The resolution, which has been referred to the House  judiciary committee, calls for an annual report to be submitted to the president, cabinet, Congress and chairs of relevant legislative committees. It also would be posted on a centralized federal website for public access.

Leaders and members of 5,000 Role Models of Excellence Project, a decades-old mentoring program in four Florida counties for Black boys founded by Wilson, participated in the news conference and wore their signature red neckties with images of black handprints.

High school senior Richard Torres, of Jacksonville, a member of the program, spoke about the pain and fear he experience in everyday life because of his race and gender.

“We shouldn’t have to be afraid to live in the world that we live in,” he said.

The program has been replicated in several states, including Louisiana and Indiana. The Florida program’s coordinator, Dr. Marcus Bright, said the commission will be a major part of efforts to give Black males “an equitable shot at the American dream”  and is part of fighting back to “redress reparations for slavery, for Jim Crow, for redlining, for harsher penalties for the same kind of crime.”

Addressing the assembled youth, Rep. Sheila Jackson Lee, D-TX, said she would subtitle the act, “You are too good to lose.”

Lee cited persistent disparities between Black and White families that stem from the plight of Black boys and men.

“This is what we’re speaking of in the longevity when we talk about the introduction of reparations,” said Jackson Lee, a senior member of the House judiciary committee. “We’re talking about changing the infrastructure and the best practices, and we’re going to lift that discussion to a level that we are of intellect, of analysis, and then giving the roadmap for the comprehensive response to how the African-American community has been treated.”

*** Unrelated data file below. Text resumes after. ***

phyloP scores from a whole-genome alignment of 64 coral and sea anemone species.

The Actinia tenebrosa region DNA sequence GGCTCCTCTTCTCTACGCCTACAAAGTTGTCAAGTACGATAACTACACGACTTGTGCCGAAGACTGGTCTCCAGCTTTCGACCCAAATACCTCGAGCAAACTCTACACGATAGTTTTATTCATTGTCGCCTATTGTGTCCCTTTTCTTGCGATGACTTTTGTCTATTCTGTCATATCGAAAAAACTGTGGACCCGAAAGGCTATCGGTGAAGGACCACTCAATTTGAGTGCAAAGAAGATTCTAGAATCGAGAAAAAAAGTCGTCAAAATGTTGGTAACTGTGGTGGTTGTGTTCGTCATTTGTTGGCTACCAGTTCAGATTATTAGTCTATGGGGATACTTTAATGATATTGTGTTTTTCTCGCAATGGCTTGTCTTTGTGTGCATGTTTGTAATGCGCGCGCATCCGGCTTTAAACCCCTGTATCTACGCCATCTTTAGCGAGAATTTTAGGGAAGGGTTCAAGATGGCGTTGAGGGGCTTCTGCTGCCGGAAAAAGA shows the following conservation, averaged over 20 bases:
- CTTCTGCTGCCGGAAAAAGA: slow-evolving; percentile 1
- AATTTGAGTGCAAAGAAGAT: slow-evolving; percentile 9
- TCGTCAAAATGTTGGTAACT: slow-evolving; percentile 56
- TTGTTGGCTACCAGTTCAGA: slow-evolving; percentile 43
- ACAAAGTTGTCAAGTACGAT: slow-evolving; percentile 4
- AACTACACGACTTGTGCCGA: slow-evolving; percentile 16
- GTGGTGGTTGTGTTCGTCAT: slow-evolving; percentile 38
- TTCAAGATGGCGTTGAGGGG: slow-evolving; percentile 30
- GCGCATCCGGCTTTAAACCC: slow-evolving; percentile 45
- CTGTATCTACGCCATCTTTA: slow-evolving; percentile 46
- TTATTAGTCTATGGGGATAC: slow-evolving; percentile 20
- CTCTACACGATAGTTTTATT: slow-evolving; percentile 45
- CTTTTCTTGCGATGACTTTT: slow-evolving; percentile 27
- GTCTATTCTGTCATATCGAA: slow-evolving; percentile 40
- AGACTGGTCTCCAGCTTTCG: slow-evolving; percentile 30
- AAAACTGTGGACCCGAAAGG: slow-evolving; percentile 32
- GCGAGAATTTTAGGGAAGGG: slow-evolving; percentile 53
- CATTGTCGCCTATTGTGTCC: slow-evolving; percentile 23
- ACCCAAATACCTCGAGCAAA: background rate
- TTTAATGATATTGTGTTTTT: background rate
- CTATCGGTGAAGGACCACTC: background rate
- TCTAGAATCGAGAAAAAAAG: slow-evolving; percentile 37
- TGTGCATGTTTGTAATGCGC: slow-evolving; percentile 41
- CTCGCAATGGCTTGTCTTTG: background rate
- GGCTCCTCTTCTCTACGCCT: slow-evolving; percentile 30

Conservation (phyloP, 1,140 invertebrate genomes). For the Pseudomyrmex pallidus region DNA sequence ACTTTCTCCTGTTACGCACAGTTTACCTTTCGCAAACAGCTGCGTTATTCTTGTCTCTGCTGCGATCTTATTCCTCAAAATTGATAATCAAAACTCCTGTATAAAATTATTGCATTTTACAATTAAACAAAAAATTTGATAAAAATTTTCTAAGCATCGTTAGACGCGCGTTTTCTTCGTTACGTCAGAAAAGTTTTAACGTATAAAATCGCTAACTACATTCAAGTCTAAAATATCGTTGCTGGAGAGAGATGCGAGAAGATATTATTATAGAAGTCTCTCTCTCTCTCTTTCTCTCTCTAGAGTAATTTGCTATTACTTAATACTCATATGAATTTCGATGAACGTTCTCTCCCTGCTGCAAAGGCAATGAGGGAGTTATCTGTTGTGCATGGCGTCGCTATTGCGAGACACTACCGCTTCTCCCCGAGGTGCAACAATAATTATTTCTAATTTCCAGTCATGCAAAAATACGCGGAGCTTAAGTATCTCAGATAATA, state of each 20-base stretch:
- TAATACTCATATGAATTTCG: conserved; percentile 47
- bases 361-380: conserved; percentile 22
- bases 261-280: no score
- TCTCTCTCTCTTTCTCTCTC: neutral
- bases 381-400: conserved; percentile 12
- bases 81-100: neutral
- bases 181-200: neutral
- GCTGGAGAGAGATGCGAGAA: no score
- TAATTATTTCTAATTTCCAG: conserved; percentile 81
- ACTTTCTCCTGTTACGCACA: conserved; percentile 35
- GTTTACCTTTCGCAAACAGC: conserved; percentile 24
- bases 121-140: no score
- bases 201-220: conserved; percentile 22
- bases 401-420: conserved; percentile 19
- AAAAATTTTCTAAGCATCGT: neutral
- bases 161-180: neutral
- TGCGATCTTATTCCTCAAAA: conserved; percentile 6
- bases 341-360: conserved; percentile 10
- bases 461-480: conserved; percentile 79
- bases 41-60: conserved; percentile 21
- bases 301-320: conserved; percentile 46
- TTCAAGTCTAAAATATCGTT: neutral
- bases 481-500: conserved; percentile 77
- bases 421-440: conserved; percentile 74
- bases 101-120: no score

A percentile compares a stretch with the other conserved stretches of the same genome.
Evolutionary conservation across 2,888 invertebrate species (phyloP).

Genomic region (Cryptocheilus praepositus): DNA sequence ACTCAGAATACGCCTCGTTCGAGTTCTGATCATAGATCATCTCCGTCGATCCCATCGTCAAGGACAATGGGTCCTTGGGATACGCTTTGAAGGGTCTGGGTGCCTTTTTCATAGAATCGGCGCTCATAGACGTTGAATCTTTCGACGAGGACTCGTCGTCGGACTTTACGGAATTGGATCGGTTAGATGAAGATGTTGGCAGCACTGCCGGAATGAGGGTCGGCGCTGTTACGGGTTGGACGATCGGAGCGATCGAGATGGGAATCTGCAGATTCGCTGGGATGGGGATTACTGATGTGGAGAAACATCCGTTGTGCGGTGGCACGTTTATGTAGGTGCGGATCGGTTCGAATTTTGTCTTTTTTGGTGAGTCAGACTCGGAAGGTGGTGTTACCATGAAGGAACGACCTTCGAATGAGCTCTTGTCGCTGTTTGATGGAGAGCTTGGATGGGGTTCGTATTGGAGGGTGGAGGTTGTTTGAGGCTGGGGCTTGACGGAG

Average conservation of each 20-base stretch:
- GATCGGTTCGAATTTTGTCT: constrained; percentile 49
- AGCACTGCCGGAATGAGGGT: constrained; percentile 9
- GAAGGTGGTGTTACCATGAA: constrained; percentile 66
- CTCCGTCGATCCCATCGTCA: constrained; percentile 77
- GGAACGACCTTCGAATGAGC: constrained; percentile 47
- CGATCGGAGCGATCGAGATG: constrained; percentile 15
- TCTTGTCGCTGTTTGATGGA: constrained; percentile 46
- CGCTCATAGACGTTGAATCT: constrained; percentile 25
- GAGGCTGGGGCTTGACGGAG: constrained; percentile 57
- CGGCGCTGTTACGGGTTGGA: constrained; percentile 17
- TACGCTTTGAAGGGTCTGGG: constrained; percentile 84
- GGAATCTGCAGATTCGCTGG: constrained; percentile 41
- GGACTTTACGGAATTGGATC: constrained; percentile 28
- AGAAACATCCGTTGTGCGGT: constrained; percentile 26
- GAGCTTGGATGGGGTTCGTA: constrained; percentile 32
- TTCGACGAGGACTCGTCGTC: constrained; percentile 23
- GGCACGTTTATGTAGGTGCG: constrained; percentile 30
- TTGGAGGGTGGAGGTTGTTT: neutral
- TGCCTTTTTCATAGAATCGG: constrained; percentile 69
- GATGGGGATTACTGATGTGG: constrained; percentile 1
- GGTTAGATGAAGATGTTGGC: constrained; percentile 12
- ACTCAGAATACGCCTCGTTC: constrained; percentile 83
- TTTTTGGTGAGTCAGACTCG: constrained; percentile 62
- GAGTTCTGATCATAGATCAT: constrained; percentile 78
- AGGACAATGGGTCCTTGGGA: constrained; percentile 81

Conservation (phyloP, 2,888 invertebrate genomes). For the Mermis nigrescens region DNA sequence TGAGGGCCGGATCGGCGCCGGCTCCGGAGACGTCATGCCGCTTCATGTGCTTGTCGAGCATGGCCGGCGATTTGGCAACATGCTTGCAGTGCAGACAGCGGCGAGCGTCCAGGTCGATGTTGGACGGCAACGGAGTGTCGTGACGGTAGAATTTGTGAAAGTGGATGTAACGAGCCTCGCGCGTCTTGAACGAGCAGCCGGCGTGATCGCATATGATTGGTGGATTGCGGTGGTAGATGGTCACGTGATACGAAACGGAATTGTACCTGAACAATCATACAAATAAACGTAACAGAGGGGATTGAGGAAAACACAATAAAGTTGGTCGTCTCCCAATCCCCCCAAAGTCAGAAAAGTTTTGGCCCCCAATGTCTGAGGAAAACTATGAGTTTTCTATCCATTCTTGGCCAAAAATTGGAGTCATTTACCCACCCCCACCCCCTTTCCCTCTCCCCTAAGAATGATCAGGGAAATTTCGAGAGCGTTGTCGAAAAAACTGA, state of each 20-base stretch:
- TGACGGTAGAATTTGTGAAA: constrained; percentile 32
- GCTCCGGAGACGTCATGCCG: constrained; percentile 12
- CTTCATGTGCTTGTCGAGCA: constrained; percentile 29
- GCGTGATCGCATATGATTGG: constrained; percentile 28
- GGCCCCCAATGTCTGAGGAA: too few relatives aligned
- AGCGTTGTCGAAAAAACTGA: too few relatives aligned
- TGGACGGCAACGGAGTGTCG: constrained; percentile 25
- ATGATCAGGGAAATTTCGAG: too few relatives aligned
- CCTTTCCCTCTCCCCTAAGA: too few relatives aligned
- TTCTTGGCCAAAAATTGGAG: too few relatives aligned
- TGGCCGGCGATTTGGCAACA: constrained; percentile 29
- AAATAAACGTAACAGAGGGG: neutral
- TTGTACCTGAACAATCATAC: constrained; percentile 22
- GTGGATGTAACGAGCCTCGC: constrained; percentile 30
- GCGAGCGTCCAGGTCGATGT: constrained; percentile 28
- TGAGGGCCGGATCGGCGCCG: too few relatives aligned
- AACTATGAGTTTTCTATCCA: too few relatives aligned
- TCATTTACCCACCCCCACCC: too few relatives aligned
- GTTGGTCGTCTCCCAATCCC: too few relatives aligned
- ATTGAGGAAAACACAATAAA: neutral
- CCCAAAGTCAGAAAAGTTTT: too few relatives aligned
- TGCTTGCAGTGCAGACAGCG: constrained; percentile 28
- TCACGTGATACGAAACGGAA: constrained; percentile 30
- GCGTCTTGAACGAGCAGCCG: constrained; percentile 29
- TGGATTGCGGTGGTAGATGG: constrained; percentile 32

Added Rep. Cedric Richmond, D-LA: “The real sense of this resolution is, it is time for America to own its actions, develop a remedy and finally invest in the asset of young African-American men and boys.”

Among other speakers were Tracy Martin, the father of Trayvon Martin, 100 Black Men of Greater Washington, D.C. president James Thompson and CBC chairperson Rep. Karen Bass, D-CA.

Rep. Lucy McBath, D-GA, became tearful as she described the need for the commission and the plight of many Black males. Her son, Jordan Davis, was shot to death in 2012 at the age of 17 at a gas station in Jacksonville, Fla.

“We are deeply committed to finding effective solutions to address the disproportionate negative treatment that Black men and boys face every day in America,” she said. “It is legislation whose time has come.”

Iimplicit and explicit biases present a daily struggle for Black men and is an economic issue, said McBath.

“My son, like so many others, was the victim of implicit bias and racism. And I feel an obligation in my core to address these issues on behalf each of the young men that are standing here today, full of potential and destined to do great things.”